Horror Tycoon playtest's artwork. The logo sits in front of a creepy, dark, old building.

Preview: Horror Tycoon (PC)

Scare the living daylights out of the living.

8 mins read

Some people like to find ways to murder people in the Sims. I’m not saying I’m one of them (I’m far too impatient) but it’s not an uncommon occurrence. If you take that idea, and put it into a haunted house with a smidgen of plot and some tower defence gameplay, you get Horror Tycoon. It’s a game about making people’s fears come to life so severely that they’re scared to death.

The gameplay basics are quite simple. Build a haunted house using walls, scare traps, decor, FX (lighting, smoke, etc.), and more. Guests will start arriving in groups at regular intervals, and players can keep building during this time. Kill a certain amount of people in a certain number of waves, and you’ll progress to the next haunted house and start all over again. The more you progress, the more people need to be scared to death.

What I played is a “playtest,” not nearly the final game. In-game it states that it’s pre-alpha. In my opinion, there’s still a lot of finicky work needed to get Horror Tycoon to the point of a full launch; I also think it was a little early to release it to the press for previewing purposes considering its current state. Everything from UI to the tutorial and even starting the game can use a lot of work. I’m definitely intrigued to see the final product, but it’s not necessarily something I’m loving right now..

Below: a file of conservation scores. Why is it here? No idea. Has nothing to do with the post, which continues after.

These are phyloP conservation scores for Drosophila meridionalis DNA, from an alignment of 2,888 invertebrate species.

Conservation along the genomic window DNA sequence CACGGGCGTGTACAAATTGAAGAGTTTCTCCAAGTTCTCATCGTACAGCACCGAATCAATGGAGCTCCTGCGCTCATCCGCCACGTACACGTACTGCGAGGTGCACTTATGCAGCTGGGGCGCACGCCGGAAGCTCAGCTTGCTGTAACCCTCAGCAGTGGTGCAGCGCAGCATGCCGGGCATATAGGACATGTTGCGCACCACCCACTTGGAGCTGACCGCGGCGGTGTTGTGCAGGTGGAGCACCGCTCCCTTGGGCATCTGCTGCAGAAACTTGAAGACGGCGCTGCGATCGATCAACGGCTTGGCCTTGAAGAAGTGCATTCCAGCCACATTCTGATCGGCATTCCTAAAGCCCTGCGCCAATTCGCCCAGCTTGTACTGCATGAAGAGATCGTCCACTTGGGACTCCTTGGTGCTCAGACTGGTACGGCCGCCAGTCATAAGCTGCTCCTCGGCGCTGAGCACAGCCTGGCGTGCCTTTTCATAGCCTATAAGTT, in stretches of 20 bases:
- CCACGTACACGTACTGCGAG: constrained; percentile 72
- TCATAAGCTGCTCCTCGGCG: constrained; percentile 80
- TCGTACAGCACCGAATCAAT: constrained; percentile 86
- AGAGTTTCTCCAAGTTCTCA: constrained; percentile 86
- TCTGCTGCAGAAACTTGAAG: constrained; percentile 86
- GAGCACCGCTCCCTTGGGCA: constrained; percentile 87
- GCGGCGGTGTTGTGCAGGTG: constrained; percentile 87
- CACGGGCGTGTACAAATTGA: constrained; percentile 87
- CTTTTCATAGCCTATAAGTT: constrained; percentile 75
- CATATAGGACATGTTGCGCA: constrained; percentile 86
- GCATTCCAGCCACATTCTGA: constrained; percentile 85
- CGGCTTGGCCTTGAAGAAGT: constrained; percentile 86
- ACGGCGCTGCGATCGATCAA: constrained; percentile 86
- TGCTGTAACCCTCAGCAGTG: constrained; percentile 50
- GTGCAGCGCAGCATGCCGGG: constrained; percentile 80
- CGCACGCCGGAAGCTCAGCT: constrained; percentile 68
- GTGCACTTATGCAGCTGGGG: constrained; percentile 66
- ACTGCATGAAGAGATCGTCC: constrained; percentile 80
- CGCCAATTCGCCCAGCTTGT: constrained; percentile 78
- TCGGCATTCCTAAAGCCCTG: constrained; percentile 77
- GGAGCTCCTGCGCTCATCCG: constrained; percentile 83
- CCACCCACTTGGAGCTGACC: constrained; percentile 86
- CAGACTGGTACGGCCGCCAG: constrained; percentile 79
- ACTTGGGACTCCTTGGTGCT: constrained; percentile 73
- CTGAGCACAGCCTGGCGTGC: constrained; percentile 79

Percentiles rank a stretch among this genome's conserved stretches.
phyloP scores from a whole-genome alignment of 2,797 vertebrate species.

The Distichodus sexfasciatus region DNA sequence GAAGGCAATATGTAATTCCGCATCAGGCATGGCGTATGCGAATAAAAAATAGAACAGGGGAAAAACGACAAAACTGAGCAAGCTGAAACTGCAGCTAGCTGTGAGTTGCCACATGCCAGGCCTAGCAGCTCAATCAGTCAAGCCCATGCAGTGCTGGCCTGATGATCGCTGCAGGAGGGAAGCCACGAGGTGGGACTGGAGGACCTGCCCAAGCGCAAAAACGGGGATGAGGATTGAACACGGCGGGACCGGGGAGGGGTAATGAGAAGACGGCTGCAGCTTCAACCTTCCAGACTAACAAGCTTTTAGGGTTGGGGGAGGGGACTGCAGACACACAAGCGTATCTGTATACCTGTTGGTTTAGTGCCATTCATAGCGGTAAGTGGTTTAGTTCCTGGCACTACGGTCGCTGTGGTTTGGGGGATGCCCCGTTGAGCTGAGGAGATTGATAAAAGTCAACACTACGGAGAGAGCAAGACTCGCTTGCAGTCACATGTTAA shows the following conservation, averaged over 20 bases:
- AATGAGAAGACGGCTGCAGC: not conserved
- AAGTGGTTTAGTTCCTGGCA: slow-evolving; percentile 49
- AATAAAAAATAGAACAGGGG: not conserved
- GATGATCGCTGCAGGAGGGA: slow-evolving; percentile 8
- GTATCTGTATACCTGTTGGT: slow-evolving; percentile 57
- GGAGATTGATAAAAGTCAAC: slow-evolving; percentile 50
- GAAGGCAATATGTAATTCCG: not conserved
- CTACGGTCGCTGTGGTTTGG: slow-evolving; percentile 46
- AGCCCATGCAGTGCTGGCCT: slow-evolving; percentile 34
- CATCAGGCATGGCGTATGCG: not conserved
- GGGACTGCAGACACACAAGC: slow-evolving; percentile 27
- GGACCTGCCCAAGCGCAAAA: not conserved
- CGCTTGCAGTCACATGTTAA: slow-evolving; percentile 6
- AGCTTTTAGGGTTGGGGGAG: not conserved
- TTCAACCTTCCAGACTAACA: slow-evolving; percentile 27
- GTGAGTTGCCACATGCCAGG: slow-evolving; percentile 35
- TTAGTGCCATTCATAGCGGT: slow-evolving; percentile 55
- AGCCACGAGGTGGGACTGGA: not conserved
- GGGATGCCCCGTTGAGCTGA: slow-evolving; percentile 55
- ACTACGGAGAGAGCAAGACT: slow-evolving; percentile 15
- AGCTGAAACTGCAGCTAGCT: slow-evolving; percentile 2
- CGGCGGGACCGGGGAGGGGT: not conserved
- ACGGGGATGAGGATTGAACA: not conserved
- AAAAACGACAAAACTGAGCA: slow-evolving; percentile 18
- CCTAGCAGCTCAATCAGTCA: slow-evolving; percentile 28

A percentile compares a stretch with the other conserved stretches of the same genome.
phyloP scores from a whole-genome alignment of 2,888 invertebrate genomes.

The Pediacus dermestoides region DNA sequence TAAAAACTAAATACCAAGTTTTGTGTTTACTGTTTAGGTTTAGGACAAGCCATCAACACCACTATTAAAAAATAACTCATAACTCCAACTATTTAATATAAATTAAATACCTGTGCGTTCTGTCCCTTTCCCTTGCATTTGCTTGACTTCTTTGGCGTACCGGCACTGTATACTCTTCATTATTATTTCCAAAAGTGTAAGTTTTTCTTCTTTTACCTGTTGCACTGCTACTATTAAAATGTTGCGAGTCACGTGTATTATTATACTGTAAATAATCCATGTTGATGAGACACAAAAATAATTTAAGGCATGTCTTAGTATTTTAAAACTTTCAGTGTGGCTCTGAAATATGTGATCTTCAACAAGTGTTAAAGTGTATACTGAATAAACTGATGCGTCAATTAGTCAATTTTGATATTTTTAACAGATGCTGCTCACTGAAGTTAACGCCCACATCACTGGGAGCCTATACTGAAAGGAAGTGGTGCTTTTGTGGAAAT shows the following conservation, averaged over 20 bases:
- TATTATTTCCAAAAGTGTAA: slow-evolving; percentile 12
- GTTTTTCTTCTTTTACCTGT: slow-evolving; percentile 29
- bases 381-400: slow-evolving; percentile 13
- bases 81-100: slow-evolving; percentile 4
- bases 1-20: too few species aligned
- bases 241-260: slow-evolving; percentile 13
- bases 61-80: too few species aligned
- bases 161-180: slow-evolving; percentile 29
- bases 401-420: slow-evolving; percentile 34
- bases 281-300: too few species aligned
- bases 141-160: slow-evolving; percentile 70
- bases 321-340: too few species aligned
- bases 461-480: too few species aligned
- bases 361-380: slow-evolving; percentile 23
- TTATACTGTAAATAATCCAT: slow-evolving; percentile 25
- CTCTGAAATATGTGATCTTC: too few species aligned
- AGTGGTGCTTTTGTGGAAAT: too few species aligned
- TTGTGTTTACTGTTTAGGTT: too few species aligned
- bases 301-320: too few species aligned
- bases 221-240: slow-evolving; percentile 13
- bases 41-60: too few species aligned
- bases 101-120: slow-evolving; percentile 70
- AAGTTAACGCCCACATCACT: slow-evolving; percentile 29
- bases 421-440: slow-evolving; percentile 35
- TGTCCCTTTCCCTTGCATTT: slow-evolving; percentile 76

The bulk of the game is in the design aspect, and the tools available are far from perfect. Walls don’t snap into place on the grid, and often overlap in kind of an awkward way. I know that comparing this indie title to a major series is a bit of a leap, but the developer really should take a look at how houses are built in The Sims. It doesn’t have to be as complicated as placing individual panels, one by one. And the walls can’t be collapsed, so if you put the walls up first you can’t really see where you’re placing things; if you put the things in first, wall placement gets even more difficult. It’s a lose-lose situation.

The scary stuff available at first is relatively expected: bloody body parts are the most common, and there are also things like jump scares. I found the best way to design the haunted house is to kind of make a snake of rooms from the beginning to the end. I like to theme my rooms, so at first they were all basically themed the same way: bloody. As you collect souls (and, as a result, bones and teeth – ew!) more scare items unlock. I’m especially fond of the creepy hallways that can connect rooms.

Here’s the thing though: even getting to just that point is painful. The tutorial is incomplete and doesn’t explain basics like rotating attractions (you have to check the command list to find out). Tutorials need to encompass everything in the game, though, and when the game isn’t done yet it would be whacky to expect a full tutorial. What would help replace a full tutorial is more options for pre-built rooms, especially early on. In the first level, you have one choice; and it’s not even a room, it’s a barrier! I’ll just put a wall somewhere if a need a barrier, thanks.